17. Welder Dave

    Welder Dave Senior Member

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    It's something that you never really think about. You see people wear fall protection all the time but until you take a course you don't realize that even if a harness saves you from falling, you're still in a potential life threatening situation.
     
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  18. 9599svt

    9599svt Member

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    A lot of places now have a 4 foot tie off rule. A normal lanyard will stretch several feet to deaccelerate you, and because of its normal 6 foot unstretched length can let you hit the ground before it does anything useful if you don't anchor it well above your head at shorter heights. A retractable (yo-yo) is safer to use than a lanyard, especially at shorter heights, because they need very little distance before they lock and stop you. Not only does this stop you before hitting the ground at shorter heights but also causes a lot less stress on your body because the free fall distance is so much shorter. With any fall protection always try to tie off as close to directly above you as possible to prevent swinging if you fall. Obviously anything is better than nothing because like the guy above, the main thing is to keep your head off the ground. If you do buy a retractable make sure to buy a quality one such as rebel. Some of your imported or cheaper ones seem to lock up every time you make a move, which is very frustrating, dangerous, and a waste of time. Also some harness manufacturers such as miller have leg suspension loops built into a pouch right on the harness so if you fall and are still conscious, you can grab them out and put your feet in them so you can stand up and take the weight off of your thighs so the blood can circulate. Finally from one welder to another, get yourself a welding coat that has the slot on the back so you can have your harness under your weld coat so you don't burn it up. I don't know the technical name for it, but another useful item, I call it a tail which is about a one foot non stretch strap with a small hook on one end and a d ring on the other that you attach to the d ring on the back of your harness so you can more easily attach yourself to a retractable.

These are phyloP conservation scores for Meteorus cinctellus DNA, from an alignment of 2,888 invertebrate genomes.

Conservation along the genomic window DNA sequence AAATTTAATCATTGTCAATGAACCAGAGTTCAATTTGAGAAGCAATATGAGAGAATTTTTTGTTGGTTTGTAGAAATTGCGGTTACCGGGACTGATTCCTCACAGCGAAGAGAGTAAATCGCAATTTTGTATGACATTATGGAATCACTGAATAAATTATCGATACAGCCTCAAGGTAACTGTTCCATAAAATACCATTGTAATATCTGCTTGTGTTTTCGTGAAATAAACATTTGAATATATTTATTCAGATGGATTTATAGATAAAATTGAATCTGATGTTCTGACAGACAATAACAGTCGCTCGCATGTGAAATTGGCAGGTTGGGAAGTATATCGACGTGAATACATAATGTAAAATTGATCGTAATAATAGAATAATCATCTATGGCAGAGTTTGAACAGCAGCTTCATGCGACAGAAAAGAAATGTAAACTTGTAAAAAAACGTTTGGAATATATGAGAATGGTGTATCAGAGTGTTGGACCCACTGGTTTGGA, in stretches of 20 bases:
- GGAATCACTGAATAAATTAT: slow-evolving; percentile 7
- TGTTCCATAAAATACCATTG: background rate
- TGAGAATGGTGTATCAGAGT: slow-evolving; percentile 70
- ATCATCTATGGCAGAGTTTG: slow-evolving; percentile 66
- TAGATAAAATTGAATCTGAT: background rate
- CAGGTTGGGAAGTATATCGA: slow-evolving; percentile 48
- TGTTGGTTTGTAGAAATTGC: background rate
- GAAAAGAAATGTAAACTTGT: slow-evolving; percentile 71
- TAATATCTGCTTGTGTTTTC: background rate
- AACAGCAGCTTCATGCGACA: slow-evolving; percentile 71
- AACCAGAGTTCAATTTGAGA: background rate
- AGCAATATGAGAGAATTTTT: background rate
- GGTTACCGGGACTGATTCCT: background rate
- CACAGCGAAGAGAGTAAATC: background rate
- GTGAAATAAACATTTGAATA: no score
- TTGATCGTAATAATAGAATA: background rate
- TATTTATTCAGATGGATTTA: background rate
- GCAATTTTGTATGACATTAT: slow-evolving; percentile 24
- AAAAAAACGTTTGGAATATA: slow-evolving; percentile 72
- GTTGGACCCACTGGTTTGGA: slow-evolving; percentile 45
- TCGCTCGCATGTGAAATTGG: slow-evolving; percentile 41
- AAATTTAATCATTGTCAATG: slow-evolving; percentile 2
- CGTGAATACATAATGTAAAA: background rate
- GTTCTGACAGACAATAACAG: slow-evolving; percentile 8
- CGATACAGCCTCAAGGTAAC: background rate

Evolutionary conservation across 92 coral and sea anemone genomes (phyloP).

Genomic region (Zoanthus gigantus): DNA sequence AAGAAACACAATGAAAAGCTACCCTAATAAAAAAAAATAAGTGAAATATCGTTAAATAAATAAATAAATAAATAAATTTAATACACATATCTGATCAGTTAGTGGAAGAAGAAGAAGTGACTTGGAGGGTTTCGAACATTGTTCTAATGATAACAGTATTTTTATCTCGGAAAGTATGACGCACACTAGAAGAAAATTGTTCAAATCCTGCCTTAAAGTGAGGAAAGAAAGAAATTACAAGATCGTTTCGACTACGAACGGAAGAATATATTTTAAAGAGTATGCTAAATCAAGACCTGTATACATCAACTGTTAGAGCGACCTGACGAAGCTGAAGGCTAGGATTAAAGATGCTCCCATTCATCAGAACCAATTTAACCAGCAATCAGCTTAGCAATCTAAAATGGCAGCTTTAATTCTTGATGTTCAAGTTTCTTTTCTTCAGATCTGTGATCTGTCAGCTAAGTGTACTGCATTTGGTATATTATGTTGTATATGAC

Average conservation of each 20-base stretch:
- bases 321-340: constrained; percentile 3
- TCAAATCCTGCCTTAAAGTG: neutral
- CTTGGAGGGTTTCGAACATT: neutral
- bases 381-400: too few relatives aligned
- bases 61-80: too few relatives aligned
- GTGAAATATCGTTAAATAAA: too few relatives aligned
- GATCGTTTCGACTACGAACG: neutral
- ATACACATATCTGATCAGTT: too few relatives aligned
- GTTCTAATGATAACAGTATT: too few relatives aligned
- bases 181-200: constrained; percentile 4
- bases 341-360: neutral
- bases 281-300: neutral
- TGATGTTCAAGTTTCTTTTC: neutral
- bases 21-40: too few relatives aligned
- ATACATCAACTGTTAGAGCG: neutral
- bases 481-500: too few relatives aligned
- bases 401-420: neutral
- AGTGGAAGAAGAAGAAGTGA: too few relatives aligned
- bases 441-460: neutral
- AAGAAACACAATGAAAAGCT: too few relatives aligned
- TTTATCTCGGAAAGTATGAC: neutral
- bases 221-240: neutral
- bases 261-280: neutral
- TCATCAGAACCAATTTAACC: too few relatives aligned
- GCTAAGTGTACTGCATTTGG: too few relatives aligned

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  19. Jumbo

    Jumbo Senior Member

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    9599; you are I think, comparing apples and oranges, two separate purposes here:

    Fall restraint; these are the rules and regulations that keep you from falling in the first place. Yo-yos are one of the primary means of this. Short tie offs like cable and solid lanyards are also part of it.

    Fall arrest; when you fall, the shock absorbing lanyard keeps you from being decapitated. And gives you a “controlled” stop, (yeah right...)

    In a boom lift style manlift, you want fall arrest, so if you get tossed out of the basket, you have the “controlled stop.” If you are on a 12’ stepladder on a catwalk 60’ in the air, you want fall arrest in case you go off the ladder.

    If you are working the edge of a building, you want fall restraint, which would be a system with no room to allow you to get to the edge and tumble off. Yo-yos are designed to “lock-up” and when you quit pulling on them to do just that. Too often though, someone pulls a “little extra” slack so they can move easier and not have to fight the yo-yo. That is where you can get into real trouble, because now, you can reach past the safe working edge and fall.

    I still have my two 3” three ring binders from L&I which spells out just about everything. Always remember, the rules are written by insurance companies to cover themselves. Self-insurance have increased the complexity compared to when L&I ran everything. Too many accountants, lawyers and CYA people in the head office.
     
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  20. 9599svt

    9599svt Member

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    To the best of my knowledge a yo yo can not be used for fall restraint unless it is the type were you can lock it to only allow a set amount of cable out that would prevent you from reaching the fall hazard. Body belts ( back breakers ) are still legal to use for fall restraint when used as a limiter to prevent you from reaching the fall hazard like the edge of a building. OSHA has went back and forth over the years on the best type of fall protection to use in a boom lift and now state that it must just prevent you from free falling more than 6 feet. So I think this is the reason why 6 foot rectractables are generally used on boom lifts. I agree there are a lot of different types of rectractables, some want you to use a shock absorbing lanyard with the retractable and some don't. A lot of this is because a lot of rectractables (yo yo's) are designed to only be used overhead. I will also do some more looking also, in my 16 years in the trade I have probable had fall protection training 30 times and although it is a very important training, sometimes the small details change or don't sink in and you stick to the way you have been doing it for years.